My next book is titled “The Legend of the Three Roses,” which I’m very excited for! It takes place in a kind of medieval setting, and it starts out as a crime story only to evolve into a war story. The book reflects my thoughts on certain matters of spirituality, so characters touch on sensitive themes. It’s the most daring story I’ve ever written–graphic yet fun as well. I plan to release it sometime in June of 2017.
“Four years after the events of Part 1, 21-year-old Adam Taylor has moved to a new city, Almin. Here he plans to make a new start of things by attending a new school, learn new magic spells, and make new friends. And although love is not on his mind, he ends up falling for Amy Graine, the beautiful daughter of the CFO of Entercor Contracting. They are of two different disciplines of magic–him being a black mage and her being a white mage–yet they overcome their differences and begin a whirlwind romance that softens the scrappy young man’s heart. But Amy holds a secret that will test Adam’s conscience, and so he will be forced to side with either his girlfriend or those who wish to bring down Entercor.
Meanwhile, one of Adam’s school roommates, Ricky Grater, meets a mysterious man named Cameron Moss. Cameron is a fellow mage capable of powerful magic spells, and despite Cameron’s impulsiveness and abrasive behavior, Ricky looks up to him as a friend and mentor. The two men go through fast times gambling at the local casino, picking up lovely women, and enhancing their magic abilities. Ricky believes this is the start of a long and fruitful friendship that will further his magic career and keep the good times going. But behind his warm smile and easygoing attitude, Cameron has a hidden agenda, one that will ensnare Ricky in a web of lies, murder, and forbidden magic.”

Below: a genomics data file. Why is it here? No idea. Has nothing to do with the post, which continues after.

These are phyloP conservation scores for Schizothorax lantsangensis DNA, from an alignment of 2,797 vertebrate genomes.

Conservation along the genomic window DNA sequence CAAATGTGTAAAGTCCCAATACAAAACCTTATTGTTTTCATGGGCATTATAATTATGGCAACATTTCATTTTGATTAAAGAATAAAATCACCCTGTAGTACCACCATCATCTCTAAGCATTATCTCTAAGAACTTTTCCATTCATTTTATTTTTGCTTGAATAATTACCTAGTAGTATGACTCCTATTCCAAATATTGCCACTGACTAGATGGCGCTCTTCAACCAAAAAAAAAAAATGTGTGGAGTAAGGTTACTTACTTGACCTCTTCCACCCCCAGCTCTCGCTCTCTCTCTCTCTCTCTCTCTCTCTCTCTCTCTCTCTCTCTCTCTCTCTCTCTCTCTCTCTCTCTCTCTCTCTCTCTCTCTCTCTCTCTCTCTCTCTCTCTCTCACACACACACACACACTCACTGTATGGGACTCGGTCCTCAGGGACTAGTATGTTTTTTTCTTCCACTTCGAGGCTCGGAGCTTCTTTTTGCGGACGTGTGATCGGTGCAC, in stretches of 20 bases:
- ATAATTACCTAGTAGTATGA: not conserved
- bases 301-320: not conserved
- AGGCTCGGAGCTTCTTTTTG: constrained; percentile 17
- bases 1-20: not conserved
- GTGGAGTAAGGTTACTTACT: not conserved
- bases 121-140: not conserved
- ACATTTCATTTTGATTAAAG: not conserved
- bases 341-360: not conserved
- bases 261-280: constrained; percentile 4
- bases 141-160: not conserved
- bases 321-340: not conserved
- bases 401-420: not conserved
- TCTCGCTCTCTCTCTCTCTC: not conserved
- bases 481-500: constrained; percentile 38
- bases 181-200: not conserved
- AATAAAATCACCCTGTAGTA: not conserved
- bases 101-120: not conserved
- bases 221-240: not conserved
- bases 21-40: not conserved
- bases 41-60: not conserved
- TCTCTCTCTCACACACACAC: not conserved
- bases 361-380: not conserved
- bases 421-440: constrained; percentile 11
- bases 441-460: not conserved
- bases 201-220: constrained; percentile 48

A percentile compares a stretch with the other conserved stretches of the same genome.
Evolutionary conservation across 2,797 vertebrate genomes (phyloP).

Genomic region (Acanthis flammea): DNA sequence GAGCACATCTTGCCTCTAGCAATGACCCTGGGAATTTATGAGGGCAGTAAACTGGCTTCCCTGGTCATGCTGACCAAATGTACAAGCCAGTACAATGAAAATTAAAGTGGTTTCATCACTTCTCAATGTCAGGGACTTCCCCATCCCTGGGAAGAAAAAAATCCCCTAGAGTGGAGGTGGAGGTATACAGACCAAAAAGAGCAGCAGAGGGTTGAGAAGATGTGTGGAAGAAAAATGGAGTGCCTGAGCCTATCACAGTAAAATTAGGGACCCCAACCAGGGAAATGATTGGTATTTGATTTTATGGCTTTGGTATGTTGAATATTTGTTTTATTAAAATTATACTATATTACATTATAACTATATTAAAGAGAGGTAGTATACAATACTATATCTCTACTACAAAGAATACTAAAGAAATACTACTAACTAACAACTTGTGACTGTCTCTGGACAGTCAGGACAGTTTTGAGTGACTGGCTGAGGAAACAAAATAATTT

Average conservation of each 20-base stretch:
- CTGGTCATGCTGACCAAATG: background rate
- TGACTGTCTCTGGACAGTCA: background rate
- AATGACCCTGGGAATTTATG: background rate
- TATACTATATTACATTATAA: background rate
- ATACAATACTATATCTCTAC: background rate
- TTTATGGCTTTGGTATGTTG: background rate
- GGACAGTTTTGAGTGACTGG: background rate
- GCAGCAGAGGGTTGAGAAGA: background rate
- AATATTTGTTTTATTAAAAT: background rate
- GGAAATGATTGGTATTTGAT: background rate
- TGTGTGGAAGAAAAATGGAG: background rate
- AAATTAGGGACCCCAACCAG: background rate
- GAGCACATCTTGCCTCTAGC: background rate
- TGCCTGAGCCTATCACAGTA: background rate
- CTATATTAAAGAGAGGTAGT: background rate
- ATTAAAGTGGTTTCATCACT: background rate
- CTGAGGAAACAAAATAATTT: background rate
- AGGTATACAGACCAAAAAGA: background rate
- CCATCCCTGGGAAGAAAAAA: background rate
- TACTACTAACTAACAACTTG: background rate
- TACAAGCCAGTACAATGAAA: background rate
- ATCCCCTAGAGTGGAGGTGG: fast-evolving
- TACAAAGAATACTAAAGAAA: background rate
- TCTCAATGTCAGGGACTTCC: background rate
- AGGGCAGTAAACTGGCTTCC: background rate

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Jason Hubbard brings readers back to his world of magic in The Taming of Adam Part 2: The Hunters Sign, the sequel to his first novel in the Taming of Adam series. Adam tries to move on from his past dealings with the monster Ellen from Envale, so he moves to a new college in Almin to continue his studies as a black mage. Here he ends up with several roommates of which Ricky Grater is introduced. Ricky ends up playing a big part in the novel and in Adam’s life. This novel takes the reader through Adam’s experience as he falls in love with Amy Graine, learns about old and darker magic, and becomes involved in Entercor Contracting massive community rebuild project.